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On Wednesday, Greg Mullis, Senior Vice President, Vice President of Energy Services at Tri-County, spoke on behalf of cooperative members at the EPA listening sessions in Atlanta. Mullis and other members on the utility industry are urging the EPA to reconsider the proposed Clean Air Act and to take into account the effect it will have the cost of electricity. Mullis's remarks are below. Tell the EPA what you think about the proposed regulations at

Remarks to the EPA from Greg Mullis, Tri-County EMC

Thank you for the opportunity to speak today.

We provide electrical service to over 21,000 accounts in middle Georgia. We are a largely residential, rural cooperative.

Like the nearly 900 other electric cooperatives in the nation, we are a not-for-profit, community-based organization owned and governed by our member owners. Collectively, cooperatives provide service to 4.5 million Georgians and 42 million people nationwide.

Our responsibility is to provide our consumers with safe, reliable, and affordable power.

The issues I will address today impact not only cooperatives in Georgia, but all the utilities in our state. The homes and businesses we serve are already struggling to make ends meet. They now face the possibility of higher energy bills and higher costs for all other goods and services.

Under section 111(d) of the Clean Air Act, Georgia is being asked to share an unfair portion of the burden. The state’s reduction goals are far more stringent that other states that have done far less in terms of CO2 reductions.

Georgia is further being punished by the EPA for our financial investment to build new nuclear units at Plant Vogtle. Georgia had foresight and took the initiative to build one of the country's first new nuclear units in decades, generation that will be zero-emission. Our state’s electric utilities – including Tri-County EMC – and our consumers will spend roughly $14 billion to build two new nuclear units, but the EPA’s goal for Georgia does not account for that investment, and requires a 30% reduction in emissions on top of what we’ve already accomplished.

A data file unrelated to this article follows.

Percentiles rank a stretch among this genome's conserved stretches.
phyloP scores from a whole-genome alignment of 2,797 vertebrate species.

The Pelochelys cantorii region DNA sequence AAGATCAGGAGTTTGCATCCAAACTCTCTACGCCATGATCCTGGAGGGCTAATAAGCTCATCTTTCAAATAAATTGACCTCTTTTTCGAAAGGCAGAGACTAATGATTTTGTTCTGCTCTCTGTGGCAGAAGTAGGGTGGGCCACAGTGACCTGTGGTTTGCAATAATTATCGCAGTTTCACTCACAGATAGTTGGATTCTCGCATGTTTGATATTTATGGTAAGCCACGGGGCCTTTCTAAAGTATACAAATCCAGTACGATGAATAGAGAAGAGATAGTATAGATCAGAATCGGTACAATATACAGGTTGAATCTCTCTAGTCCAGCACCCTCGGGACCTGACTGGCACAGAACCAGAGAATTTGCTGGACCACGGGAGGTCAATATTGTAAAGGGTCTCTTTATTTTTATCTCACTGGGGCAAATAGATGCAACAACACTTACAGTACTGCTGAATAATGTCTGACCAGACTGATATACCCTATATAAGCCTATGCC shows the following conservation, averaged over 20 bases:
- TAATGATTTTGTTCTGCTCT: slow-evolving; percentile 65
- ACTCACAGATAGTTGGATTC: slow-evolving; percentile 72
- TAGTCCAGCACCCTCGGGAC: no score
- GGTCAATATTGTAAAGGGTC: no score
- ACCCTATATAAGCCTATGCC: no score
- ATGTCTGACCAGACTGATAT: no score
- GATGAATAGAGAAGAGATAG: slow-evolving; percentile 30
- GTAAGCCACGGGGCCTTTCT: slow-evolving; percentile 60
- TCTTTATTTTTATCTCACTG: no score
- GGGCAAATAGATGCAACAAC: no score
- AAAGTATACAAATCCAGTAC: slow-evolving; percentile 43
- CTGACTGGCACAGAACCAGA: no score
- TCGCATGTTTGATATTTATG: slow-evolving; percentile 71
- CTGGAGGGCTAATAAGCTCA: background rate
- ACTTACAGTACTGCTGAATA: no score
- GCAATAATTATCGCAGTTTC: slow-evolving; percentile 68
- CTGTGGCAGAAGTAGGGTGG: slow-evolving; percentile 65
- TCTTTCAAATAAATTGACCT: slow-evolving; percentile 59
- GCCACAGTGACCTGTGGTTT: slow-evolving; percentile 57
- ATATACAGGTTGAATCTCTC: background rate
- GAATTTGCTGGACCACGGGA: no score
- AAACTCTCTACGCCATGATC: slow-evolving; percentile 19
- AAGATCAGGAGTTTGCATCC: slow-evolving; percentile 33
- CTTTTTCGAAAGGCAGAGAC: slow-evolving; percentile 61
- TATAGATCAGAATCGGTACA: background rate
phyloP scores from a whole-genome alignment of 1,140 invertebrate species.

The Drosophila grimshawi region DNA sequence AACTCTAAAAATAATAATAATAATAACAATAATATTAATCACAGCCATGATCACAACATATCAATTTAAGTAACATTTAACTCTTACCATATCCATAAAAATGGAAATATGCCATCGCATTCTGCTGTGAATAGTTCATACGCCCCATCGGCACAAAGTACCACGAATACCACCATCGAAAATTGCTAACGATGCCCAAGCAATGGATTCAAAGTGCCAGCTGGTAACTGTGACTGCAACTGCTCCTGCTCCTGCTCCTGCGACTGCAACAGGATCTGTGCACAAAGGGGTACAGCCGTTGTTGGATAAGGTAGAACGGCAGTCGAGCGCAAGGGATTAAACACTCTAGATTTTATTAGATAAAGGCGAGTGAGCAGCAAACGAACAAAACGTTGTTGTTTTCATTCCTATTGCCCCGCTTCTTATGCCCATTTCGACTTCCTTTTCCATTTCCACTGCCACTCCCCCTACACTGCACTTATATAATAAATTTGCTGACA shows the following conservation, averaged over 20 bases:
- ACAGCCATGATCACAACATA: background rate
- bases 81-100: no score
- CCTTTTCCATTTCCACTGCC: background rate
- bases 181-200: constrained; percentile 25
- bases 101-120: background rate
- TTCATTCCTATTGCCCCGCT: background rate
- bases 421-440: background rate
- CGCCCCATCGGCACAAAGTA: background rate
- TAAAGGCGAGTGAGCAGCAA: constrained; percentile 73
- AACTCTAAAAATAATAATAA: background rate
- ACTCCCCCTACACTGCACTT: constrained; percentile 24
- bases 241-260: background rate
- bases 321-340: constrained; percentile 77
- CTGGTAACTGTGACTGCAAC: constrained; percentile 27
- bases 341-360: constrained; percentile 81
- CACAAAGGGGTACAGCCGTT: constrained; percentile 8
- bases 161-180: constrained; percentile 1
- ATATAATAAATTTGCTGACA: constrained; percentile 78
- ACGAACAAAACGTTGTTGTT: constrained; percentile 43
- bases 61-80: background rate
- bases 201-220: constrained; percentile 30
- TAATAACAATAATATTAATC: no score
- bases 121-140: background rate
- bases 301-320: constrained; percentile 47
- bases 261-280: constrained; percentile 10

Under this plan, Georgia will be required to make the 6th largest CO2 reduction. We are being penalized for taking significant early action. This is bad policy and unfair treatment.

Our members, particularly low and medium income households, need a break, not punitive regulations that will break our economy. while doing very little to impact the climate. The communities we serve need to grow jobs. One community we serve has lost nearly 30% of it’s jobs—quality industrial or manufacturing jobs—to the poor economy and overseas competition. These regulations will make those job much harder to replace.

We are committed to our members. And to our communities. Cooperatives brought electricity to rural America in the 1930s. The same innovation that brought light to darkness and dramatically improved quality of life 75 years ago also led to the formation of GreenPower EMC. It was Georgia's electric cooperatives that introduced the state's first utility Green e certified renewable energy program.

Our motivation is not profit. It is the well being of our members. I urge you to withdraw this proposal and work with us on a new, common sense approach, that will be a true “All-of-the Above” energy strategy.

Thank you for the opportunity to speak today.

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